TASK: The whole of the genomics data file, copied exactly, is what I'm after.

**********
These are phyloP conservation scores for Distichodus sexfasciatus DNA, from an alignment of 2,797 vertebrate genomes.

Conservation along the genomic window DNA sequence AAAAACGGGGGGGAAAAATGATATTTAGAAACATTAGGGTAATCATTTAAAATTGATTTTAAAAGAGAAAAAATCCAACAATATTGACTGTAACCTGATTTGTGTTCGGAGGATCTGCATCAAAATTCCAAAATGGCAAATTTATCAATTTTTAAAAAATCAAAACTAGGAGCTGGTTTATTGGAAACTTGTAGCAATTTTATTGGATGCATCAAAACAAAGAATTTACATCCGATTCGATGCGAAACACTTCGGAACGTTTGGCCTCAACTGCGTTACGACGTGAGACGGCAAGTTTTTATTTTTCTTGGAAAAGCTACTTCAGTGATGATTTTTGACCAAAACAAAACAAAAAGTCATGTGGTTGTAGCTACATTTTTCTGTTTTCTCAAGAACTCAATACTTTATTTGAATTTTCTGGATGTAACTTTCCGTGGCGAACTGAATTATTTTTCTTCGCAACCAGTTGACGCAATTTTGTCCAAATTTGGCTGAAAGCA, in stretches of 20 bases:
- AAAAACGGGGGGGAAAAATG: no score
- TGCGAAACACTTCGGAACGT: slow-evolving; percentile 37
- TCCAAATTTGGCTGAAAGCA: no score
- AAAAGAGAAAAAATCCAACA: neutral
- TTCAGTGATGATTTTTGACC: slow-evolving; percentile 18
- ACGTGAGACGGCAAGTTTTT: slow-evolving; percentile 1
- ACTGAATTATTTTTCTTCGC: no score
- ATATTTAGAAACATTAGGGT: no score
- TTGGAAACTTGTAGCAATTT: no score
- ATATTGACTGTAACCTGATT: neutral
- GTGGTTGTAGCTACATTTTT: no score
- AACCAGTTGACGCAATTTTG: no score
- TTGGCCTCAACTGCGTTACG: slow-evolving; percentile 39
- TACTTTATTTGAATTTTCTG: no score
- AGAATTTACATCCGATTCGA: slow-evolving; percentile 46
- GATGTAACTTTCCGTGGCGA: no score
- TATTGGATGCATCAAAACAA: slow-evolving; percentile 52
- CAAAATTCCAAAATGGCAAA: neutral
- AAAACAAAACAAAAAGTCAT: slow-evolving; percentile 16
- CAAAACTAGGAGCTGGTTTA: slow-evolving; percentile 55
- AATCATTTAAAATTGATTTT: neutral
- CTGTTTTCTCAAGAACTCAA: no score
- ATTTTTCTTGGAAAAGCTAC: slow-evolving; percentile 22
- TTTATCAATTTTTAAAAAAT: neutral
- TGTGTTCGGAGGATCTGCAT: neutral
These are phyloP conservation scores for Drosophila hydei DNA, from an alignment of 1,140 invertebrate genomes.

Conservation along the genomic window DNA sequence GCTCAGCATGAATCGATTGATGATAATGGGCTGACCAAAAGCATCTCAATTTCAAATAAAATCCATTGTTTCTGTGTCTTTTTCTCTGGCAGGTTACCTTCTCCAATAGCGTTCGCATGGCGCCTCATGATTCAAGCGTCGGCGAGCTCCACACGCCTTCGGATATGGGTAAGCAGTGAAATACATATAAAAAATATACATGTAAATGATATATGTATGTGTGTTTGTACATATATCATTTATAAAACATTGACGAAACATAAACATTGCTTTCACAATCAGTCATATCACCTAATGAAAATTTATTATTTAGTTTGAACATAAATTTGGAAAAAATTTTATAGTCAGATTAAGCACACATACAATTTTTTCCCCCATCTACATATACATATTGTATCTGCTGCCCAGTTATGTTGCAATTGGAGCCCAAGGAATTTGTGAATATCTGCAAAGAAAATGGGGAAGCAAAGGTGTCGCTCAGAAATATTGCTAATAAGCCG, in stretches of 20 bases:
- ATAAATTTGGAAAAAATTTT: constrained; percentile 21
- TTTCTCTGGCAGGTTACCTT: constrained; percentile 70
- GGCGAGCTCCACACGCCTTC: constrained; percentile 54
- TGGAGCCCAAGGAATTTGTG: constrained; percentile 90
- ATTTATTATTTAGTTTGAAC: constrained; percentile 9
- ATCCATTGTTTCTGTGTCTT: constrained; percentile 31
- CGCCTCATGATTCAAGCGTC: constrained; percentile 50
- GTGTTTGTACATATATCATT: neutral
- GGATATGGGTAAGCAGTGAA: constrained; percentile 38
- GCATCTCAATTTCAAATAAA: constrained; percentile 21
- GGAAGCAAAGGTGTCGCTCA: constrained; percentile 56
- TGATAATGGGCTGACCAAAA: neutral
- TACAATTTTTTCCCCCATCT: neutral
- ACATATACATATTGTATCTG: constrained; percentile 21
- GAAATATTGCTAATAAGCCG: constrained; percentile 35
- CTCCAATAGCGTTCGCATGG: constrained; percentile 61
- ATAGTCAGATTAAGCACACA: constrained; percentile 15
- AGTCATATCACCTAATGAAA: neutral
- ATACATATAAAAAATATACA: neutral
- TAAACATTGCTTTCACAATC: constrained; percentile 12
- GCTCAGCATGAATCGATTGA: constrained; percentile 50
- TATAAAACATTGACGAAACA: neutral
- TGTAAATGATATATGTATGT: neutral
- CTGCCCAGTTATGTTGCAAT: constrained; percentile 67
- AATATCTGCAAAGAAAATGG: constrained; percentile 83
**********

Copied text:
These are phyloP conservation scores for Distichodus sexfasciatus DNA, from an alignment of 2,797 vertebrate genomes.

Conservation along the genomic window DNA sequence AAAAACGGGGGGGAAAAATGATATTTAGAAACATTAGGGTAATCATTTAAAATTGATTTTAAAAGAGAAAAAATCCAACAATATTGACTGTAACCTGATTTGTGTTCGGAGGATCTGCATCAAAATTCCAAAATGGCAAATTTATCAATTTTTAAAAAATCAAAACTAGGAGCTGGTTTATTGGAAACTTGTAGCAATTTTATTGGATGCATCAAAACAAAGAATTTACATCCGATTCGATGCGAAACACTTCGGAACGTTTGGCCTCAACTGCGTTACGACGTGAGACGGCAAGTTTTTATTTTTCTTGGAAAAGCTACTTCAGTGATGATTTTTGACCAAAACAAAACAAAAAGTCATGTGGTTGTAGCTACATTTTTCTGTTTTCTCAAGAACTCAATACTTTATTTGAATTTTCTGGATGTAACTTTCCGTGGCGAACTGAATTATTTTTCTTCGCAACCAGTTGACGCAATTTTGTCCAAATTTGGCTGAAAGCA, in stretches of 20 bases:
- AAAAACGGGGGGGAAAAATG: no score
- TGCGAAACACTTCGGAACGT: slow-evolving; percentile 37
- TCCAAATTTGGCTGAAAGCA: no score
- AAAAGAGAAAAAATCCAACA: neutral
- TTCAGTGATGATTTTTGACC: slow-evolving; percentile 18
- ACGTGAGACGGCAAGTTTTT: slow-evolving; percentile 1
- ACTGAATTATTTTTCTTCGC: no score
- ATATTTAGAAACATTAGGGT: no score
- TTGGAAACTTGTAGCAATTT: no score
- ATATTGACTGTAACCTGATT: neutral
- GTGGTTGTAGCTACATTTTT: no score
- AACCAGTTGACGCAATTTTG: no score
- TTGGCCTCAACTGCGTTACG: slow-evolving; percentile 39
- TACTTTATTTGAATTTTCTG: no score
- AGAATTTACATCCGATTCGA: slow-evolving; percentile 46
- GATGTAACTTTCCGTGGCGA: no score
- TATTGGATGCATCAAAACAA: slow-evolving; percentile 52
- CAAAATTCCAAAATGGCAAA: neutral
- AAAACAAAACAAAAAGTCAT: slow-evolving; percentile 16
- CAAAACTAGGAGCTGGTTTA: slow-evolving; percentile 55
- AATCATTTAAAATTGATTTT: neutral
- CTGTTTTCTCAAGAACTCAA: no score
- ATTTTTCTTGGAAAAGCTAC: slow-evolving; percentile 22
- TTTATCAATTTTTAAAAAAT: neutral
- TGTGTTCGGAGGATCTGCAT: neutral
These are phyloP conservation scores for Drosophila hydei DNA, from an alignment of 1,140 invertebrate genomes.

Conservation along the genomic window DNA sequence GCTCAGCATGAATCGATTGATGATAATGGGCTGACCAAAAGCATCTCAATTTCAAATAAAATCCATTGTTTCTGTGTCTTTTTCTCTGGCAGGTTACCTTCTCCAATAGCGTTCGCATGGCGCCTCATGATTCAAGCGTCGGCGAGCTCCACACGCCTTCGGATATGGGTAAGCAGTGAAATACATATAAAAAATATACATGTAAATGATATATGTATGTGTGTTTGTACATATATCATTTATAAAACATTGACGAAACATAAACATTGCTTTCACAATCAGTCATATCACCTAATGAAAATTTATTATTTAGTTTGAACATAAATTTGGAAAAAATTTTATAGTCAGATTAAGCACACATACAATTTTTTCCCCCATCTACATATACATATTGTATCTGCTGCCCAGTTATGTTGCAATTGGAGCCCAAGGAATTTGTGAATATCTGCAAAGAAAATGGGGAAGCAAAGGTGTCGCTCAGAAATATTGCTAATAAGCCG, in stretches of 20 bases:
- ATAAATTTGGAAAAAATTTT: constrained; percentile 21
- TTTCTCTGGCAGGTTACCTT: constrained; percentile 70
- GGCGAGCTCCACACGCCTTC: constrained; percentile 54
- TGGAGCCCAAGGAATTTGTG: constrained; percentile 90
- ATTTATTATTTAGTTTGAAC: constrained; percentile 9
- ATCCATTGTTTCTGTGTCTT: constrained; percentile 31
- CGCCTCATGATTCAAGCGTC: constrained; percentile 50
- GTGTTTGTACATATATCATT: neutral
- GGATATGGGTAAGCAGTGAA: constrained; percentile 38
- GCATCTCAATTTCAAATAAA: constrained; percentile 21
- GGAAGCAAAGGTGTCGCTCA: constrained; percentile 56
- TGATAATGGGCTGACCAAAA: neutral
- TACAATTTTTTCCCCCATCT: neutral
- ACATATACATATTGTATCTG: constrained; percentile 21
- GAAATATTGCTAATAAGCCG: constrained; percentile 35
- CTCCAATAGCGTTCGCATGG: constrained; percentile 61
- ATAGTCAGATTAAGCACACA: constrained; percentile 15
- AGTCATATCACCTAATGAAA: neutral
- ATACATATAAAAAATATACA: neutral
- TAAACATTGCTTTCACAATC: constrained; percentile 12
- GCTCAGCATGAATCGATTGA: constrained; percentile 50
- TATAAAACATTGACGAAACA: neutral
- TGTAAATGATATATGTATGT: neutral
- CTGCCCAGTTATGTTGCAAT: constrained; percentile 67
- AATATCTGCAAAGAAAATGG: constrained; percentile 83